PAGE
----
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First Look: Tesla reveals electric family car

Way of the future: The Tesla Model S is due for production in 2011.

Tesla reveals $72,500 Model S family car with 480km-plus range

30 Mar 2009

CALIFORNIAN start-up car-maker Tesla Motors has unveiled a new electric family sedan that could revolutionise the automotive industry if it lives up to its own hype.

The Tesla Model S will go on sale in 2011 for $US49,990 ($A72,500) after a US government tax break of $US7500 ($A10,900).

Tesla intends to build 20,000 a year for sale in the US and Europe.

It claims the Model S will seat seven, have a range of 483km (300 miles), accelerate from 0-100km/h in less than six seconds and be recharged in just 45 minutes.

These are staggering figures, which if carried through on, could change the automotive landscape and clear the way for widespread take-up of electric vehicles.

Tesla, which recently announced a deal with Daimler to co-develop 1000 battery packs and chargers for Smart, says it is counting on a $US350 million ($A507 million) loan from the US government to assist with the Model S development and production.

Tesla CEO Elon Musk said the Model S was the first of several mainstream cars the company was developing.

“Tesla is relentlessly driving down the cost of electric vehicle technology,” he said.

Mr Musk claims the S electric car would cost about the same to purchase and run as a regular family sedan.

“Would you rather have this car or a Ford Taurus?” he asked at the launch.

55 center imageTesla is referring to the S as the world’s first mass-produced highway-capable electric car.

Officially it is a four-door sedan, but actually has a hatchback tailgate.

Two of the seven seats are in the boot, facing backwards and are presumably only for children.

Tesla says its chassis and panels are made from aluminium to keep weight down to around 1800kg, around 545kg of which is accounted for by the battery pack.

There is no word on whether the chassis is unique or sourced from another car-maker.

It runs a 23cm long water-cooled electric motor linked to a floor-mounted battery back, and sends its power through a single-gear transmission.

Tesla has not specified the make up of the batteries, but hints it would use lithium ion phosphate cells similar to the Tesla Roadster.

It says the S would have 8000 battery cells (up from 6000 in the Roadster) and that they would be improved with more advanced cell chemistry and greater volumetric efficiency.

The top speed of the Model S will be limited to 209km/h.

While the S would be capable of a 483km (300 mile) range, the standard vehicle would come with a smaller battery back capable of 257km (160 mile) range.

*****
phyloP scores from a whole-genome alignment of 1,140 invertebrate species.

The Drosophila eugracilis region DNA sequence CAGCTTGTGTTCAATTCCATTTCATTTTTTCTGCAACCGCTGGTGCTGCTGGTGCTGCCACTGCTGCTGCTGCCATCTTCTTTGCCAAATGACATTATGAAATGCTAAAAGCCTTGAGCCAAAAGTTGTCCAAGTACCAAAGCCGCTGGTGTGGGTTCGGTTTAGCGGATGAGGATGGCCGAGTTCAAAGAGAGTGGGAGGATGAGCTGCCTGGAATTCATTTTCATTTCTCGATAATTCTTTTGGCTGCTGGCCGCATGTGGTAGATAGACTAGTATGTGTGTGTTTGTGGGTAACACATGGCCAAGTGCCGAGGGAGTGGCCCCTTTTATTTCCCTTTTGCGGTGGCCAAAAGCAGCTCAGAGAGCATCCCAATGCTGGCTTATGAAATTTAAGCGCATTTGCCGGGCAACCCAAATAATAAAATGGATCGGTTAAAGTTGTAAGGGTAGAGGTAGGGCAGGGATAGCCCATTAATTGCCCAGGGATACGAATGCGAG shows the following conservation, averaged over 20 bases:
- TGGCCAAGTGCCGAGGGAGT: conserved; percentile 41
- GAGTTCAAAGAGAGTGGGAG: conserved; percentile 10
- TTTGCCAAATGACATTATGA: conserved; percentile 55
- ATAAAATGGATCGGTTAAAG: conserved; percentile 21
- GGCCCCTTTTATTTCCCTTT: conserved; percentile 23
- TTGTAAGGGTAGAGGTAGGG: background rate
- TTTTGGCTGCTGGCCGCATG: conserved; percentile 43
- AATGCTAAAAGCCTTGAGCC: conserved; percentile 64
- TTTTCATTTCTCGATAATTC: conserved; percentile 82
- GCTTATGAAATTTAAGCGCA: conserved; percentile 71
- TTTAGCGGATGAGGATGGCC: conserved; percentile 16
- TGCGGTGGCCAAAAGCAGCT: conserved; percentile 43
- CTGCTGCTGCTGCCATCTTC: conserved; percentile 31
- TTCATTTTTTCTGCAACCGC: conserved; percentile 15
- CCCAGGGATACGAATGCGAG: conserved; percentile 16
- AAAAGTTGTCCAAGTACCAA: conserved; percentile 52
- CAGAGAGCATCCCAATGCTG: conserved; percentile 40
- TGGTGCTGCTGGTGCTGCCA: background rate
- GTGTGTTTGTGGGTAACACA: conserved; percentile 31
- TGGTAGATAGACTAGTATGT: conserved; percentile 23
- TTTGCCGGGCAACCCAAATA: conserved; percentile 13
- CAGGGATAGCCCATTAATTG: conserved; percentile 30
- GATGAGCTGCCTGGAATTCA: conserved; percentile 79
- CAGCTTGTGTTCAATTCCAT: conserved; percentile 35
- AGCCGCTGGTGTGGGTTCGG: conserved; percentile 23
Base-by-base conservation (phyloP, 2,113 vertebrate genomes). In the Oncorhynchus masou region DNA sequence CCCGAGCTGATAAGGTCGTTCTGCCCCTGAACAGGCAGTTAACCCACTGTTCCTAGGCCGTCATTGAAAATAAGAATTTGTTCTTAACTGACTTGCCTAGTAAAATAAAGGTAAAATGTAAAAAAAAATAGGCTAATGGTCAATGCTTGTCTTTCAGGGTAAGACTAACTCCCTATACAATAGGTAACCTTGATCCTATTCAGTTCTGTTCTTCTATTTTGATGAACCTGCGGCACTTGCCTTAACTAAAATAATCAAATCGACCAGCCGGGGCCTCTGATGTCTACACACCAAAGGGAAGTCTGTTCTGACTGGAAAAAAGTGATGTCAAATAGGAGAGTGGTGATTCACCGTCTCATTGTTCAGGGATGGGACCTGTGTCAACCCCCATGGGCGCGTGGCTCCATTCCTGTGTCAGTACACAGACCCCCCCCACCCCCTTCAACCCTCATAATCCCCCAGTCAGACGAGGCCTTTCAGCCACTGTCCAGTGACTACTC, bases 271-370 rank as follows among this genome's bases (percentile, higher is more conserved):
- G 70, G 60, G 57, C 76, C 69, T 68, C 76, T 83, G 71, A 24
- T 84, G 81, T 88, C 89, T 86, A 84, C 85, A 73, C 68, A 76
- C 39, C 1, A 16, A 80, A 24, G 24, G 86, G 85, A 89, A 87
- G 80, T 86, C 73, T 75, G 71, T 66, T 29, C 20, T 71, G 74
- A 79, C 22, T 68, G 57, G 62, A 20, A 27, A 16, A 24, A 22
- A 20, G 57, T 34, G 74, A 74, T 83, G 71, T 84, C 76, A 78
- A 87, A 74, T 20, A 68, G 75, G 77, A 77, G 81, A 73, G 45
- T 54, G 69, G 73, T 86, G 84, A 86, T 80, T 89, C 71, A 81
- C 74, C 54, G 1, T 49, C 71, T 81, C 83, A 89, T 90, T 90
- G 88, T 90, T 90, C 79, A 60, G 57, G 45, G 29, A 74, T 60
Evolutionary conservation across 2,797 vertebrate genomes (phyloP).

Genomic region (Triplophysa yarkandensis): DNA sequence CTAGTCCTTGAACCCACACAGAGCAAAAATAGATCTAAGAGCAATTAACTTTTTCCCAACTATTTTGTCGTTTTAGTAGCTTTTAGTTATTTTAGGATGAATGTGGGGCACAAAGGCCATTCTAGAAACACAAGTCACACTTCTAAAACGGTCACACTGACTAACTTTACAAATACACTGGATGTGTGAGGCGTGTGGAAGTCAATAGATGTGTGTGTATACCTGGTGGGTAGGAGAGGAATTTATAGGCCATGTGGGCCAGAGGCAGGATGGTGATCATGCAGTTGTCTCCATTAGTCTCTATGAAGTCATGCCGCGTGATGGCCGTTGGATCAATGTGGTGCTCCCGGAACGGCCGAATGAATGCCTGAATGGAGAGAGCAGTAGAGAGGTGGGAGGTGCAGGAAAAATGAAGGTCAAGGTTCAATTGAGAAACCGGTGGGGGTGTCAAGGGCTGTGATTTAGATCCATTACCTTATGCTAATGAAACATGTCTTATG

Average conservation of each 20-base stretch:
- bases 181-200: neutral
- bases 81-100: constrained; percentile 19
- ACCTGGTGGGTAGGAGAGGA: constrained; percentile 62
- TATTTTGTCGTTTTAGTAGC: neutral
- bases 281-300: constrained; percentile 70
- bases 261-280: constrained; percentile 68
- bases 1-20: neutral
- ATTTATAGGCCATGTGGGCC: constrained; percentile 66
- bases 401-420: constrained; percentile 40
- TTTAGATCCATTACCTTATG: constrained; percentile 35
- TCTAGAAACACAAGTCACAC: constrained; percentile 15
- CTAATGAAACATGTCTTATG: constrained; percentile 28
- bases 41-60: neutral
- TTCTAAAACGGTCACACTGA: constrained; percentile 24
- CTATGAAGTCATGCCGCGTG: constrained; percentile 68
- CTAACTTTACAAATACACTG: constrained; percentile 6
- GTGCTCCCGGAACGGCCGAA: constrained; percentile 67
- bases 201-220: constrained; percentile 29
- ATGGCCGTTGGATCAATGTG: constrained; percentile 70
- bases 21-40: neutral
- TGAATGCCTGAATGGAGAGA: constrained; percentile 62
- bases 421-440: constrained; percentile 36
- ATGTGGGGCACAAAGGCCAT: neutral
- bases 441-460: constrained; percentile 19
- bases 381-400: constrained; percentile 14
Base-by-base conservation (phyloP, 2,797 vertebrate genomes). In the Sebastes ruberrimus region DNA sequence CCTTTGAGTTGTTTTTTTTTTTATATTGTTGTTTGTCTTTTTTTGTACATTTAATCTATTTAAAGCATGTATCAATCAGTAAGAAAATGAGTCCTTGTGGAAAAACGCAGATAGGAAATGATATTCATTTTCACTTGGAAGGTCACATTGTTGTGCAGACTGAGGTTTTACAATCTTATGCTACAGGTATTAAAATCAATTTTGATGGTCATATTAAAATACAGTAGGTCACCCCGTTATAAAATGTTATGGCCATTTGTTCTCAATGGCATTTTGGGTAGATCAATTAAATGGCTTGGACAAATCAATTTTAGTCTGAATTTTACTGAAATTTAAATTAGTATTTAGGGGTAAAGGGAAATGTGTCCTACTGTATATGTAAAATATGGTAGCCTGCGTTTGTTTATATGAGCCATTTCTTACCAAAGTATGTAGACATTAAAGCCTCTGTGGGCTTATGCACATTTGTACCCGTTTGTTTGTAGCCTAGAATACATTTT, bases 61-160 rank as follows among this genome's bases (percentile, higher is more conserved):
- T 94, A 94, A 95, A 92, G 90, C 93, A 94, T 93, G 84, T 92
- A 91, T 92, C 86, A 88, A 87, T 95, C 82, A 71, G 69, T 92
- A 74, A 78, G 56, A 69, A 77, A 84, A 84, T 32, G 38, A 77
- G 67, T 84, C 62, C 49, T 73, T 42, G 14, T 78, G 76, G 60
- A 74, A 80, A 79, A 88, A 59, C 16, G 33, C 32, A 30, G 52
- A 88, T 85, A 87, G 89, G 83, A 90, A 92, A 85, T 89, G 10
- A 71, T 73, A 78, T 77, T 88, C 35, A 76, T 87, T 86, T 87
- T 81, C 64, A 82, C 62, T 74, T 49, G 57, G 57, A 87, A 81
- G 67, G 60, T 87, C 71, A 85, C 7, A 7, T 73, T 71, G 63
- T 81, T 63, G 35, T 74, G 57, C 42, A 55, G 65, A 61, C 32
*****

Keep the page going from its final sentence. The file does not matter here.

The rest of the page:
Those who are prepared to spend extra will be able to choose the optional 370km (230 mile) mile or the range-topping 483km (300 mile) battery pack.

The Tesla S would be able to be charged from any 120-volt, 240-volt or even 480-volt outlet. The 45-minute recharge time promoted by Tesla could only be achieved with a 480-volt outlet.

Currently, no public recharge stations in the US have 480-volt outlets, but Tesla says it is discussions with infrastructure providers about this.

The company says the battery pack in the Tesla S can be removed faster than a car’s petrol tank could be filled, suggesting the possibility of battery pack swap stations.

Tesla says it is yet to determine the warranty for the S, but suggests it will cover the battery pack for between seven to 10 years. Mr Musk says replacement battery packs would likely cost “well under $US5000” ($A7270).

As the motor and battery packs are mounted in the floor of the Tesla S, it promises to be a spacious vehicle.

With no engine under the bonnet, that space can be used as a secondary cargo storage area.

The boot, when the third row of seats is folded into the floor, is large enough to accommodate a 50-inch TV.

It features a split-fold second row of seats, which opens up a cargo area large enough for a mountain bike.

Tesla says the S will feature a 17-inch touch screen with 3G internet connectivity, which would also allow customers to remotely check the vehicle’s state of charge using an iPhone or computer.

Tesla is taking orders for the Tesla S online and in showrooms in California. It plans to open a new showroom in Chicago, New York, Miami, Seattle, Washington DC, London and Munich this year.

Read more:

First look: Tesla uncovers Model S sedan

Tesla lands Daimler deal

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Tesla Motors secures $40 million investment


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